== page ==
After sewing all the bits of fabric together according to the pattern (which I now know by heart I’ve done it that many times), I appliquéd some matching hearts onto the front, selected my handmade Cath Kidston buttons and carefully pinned a refined amount onto the front of the cushion in an agreeable arrangement. I love the finished result and it will look great in the bedroom!
I also got a bit bored and made this little stuffed, fabric heart to hang on my bedside table too. The butterfly is from an old necklace that I dismantled and safety pinned onto the ribbon. It was so quick to do, I might make one for every drawer handle!
First of all, Happy New Year! For me, 2012 was a year full of crafting and stitching and I expect 2013 to be no different. Thank you to all who have followed my blog, I appreciate all your views and comments, and I look forward to sharing more projects with you over the coming months!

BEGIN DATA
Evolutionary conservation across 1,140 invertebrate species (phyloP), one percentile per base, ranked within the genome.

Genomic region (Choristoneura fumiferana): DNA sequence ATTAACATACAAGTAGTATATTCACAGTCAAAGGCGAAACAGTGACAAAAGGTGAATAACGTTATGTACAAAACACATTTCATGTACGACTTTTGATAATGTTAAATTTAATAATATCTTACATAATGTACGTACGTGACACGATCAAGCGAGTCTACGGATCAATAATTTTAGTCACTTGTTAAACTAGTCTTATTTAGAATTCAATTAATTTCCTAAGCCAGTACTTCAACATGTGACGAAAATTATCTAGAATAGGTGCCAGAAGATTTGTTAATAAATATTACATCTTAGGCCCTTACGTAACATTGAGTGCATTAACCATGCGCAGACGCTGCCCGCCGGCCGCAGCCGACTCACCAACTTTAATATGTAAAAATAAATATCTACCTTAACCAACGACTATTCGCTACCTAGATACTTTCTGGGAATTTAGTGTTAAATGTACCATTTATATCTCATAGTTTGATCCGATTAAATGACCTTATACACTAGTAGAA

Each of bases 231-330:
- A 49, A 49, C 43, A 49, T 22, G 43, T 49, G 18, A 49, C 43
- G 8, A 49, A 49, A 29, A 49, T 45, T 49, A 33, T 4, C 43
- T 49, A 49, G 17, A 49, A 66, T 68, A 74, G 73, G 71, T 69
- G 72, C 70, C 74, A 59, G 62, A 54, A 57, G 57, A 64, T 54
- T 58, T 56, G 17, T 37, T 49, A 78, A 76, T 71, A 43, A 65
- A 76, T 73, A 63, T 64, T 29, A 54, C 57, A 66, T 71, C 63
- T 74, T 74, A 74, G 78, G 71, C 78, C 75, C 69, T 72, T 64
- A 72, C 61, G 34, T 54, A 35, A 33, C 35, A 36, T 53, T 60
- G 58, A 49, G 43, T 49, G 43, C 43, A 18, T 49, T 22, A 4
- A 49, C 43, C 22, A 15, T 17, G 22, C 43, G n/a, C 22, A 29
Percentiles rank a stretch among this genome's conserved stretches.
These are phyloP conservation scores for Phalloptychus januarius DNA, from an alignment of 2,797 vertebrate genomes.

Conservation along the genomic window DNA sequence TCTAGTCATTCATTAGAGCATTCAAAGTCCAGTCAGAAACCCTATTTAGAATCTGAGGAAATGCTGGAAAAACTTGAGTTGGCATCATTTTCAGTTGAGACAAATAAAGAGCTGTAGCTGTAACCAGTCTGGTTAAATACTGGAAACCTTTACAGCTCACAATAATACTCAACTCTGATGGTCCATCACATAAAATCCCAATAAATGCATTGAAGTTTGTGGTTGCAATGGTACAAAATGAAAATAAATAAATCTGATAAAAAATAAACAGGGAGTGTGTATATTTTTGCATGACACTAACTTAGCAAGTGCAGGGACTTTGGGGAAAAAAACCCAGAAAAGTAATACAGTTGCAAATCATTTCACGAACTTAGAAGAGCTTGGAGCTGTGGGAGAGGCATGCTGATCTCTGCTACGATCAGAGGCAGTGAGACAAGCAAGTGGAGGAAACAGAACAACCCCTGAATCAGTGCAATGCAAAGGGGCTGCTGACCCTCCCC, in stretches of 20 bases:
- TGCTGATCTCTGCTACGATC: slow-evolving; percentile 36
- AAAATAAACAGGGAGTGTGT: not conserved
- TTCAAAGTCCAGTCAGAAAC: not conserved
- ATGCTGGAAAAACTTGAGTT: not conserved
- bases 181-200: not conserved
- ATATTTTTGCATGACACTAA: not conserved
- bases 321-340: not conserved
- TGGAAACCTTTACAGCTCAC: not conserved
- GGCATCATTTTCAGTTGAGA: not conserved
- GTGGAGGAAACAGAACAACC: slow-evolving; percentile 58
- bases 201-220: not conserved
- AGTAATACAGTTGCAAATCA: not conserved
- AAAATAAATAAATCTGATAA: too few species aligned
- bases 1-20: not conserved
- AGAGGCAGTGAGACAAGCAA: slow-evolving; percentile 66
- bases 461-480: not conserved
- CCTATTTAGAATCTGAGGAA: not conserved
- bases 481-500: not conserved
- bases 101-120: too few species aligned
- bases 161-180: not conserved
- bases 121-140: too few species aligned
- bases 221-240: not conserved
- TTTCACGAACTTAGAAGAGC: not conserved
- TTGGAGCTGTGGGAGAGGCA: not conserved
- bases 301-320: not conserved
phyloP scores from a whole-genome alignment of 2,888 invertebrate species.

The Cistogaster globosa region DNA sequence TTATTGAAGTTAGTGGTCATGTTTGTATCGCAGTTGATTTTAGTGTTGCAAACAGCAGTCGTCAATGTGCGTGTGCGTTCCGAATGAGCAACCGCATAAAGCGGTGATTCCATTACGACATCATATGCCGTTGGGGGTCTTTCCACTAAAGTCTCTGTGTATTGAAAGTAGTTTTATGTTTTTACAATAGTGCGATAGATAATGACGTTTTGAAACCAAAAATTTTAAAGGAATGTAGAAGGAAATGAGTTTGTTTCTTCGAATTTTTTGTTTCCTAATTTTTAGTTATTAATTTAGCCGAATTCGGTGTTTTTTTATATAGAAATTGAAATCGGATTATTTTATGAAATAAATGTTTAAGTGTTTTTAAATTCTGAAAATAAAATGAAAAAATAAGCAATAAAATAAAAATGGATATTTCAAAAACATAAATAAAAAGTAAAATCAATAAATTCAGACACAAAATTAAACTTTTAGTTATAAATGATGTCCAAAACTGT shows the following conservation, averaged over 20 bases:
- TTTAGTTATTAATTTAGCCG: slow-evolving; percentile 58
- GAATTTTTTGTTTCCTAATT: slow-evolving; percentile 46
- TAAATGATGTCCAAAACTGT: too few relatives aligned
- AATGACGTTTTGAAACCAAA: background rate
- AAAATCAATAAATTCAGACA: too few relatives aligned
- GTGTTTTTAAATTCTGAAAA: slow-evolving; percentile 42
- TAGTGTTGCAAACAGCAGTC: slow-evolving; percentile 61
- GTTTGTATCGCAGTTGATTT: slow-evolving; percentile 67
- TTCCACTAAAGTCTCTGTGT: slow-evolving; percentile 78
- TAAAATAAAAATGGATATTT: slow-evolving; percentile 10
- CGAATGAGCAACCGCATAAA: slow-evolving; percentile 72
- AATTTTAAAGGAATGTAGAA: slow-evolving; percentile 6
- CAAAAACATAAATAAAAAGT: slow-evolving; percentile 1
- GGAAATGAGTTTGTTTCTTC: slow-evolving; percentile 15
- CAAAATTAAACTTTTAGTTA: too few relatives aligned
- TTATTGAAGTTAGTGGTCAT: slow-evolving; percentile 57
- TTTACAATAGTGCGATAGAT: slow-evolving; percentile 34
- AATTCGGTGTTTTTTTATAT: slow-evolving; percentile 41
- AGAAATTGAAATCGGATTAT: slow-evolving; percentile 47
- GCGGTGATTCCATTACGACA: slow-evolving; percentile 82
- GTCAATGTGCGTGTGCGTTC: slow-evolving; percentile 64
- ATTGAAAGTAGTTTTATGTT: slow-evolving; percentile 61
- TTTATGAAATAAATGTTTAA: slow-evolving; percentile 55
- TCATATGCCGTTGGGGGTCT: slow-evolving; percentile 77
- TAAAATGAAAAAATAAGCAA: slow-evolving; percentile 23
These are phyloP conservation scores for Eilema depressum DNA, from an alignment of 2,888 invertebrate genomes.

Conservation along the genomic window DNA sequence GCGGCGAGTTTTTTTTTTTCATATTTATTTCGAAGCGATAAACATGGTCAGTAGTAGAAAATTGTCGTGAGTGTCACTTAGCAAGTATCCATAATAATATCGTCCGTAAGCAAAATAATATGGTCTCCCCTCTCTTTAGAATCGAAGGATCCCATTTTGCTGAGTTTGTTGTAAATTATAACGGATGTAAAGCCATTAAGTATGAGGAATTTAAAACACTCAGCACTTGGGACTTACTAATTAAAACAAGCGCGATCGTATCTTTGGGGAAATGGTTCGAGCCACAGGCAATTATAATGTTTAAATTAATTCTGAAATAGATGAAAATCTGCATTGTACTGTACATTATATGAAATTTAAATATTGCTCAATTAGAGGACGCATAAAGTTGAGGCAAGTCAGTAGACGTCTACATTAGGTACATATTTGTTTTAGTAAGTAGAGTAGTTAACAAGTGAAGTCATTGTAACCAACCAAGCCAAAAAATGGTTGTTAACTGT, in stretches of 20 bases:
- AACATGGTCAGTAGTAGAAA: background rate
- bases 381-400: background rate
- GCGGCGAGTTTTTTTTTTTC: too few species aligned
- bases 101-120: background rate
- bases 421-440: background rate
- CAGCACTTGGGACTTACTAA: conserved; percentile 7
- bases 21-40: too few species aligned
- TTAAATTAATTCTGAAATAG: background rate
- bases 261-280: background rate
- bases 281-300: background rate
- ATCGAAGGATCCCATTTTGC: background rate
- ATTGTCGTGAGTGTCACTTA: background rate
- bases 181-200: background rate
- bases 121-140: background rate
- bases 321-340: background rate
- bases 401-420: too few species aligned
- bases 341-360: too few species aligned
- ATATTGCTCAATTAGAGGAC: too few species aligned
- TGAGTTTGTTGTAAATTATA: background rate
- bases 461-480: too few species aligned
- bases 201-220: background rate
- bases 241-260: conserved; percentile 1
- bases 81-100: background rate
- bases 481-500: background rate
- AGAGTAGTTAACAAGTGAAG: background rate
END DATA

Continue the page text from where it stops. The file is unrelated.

Over the festive period I made a number of Christmas crafts – some of which I’ve already written about – but this final one is a Christmas project I’ve had to save until after the New Year, just in case the recipients of said craft are subscribers to my blog, thus spoiling the surprise.
So, what is the final Christmas craft? Flannel reindeer of course! I got this idea from a picture I saw onPinterestand decided that I just had to try and copy it. I already have a multitude of pipe cleaners, Christmas-coloured ribbon and googly eyes in my craft kit so all I had to do was source some reindeer-coloured face cloths and come up with a suitable treat to put inside. I think the original face cloth reindeer are filled with bars of soap, but I decided on a few small sachets of hot chocolate instead. Much more useful!
To make the reindeer, put your filling diagonally in the middle of the flannel and fold two opposite corners of the face cloth neatly into the centre. This will form a tube shape. Pull the two remaining corners together on top and hold them in place with a ribbon. Push in some pipe cleaner antlers, add a face, and there you have it! I made a reindeer for each of my friends back home and think it’s a lovely alternative to a traditional shop-bought gift.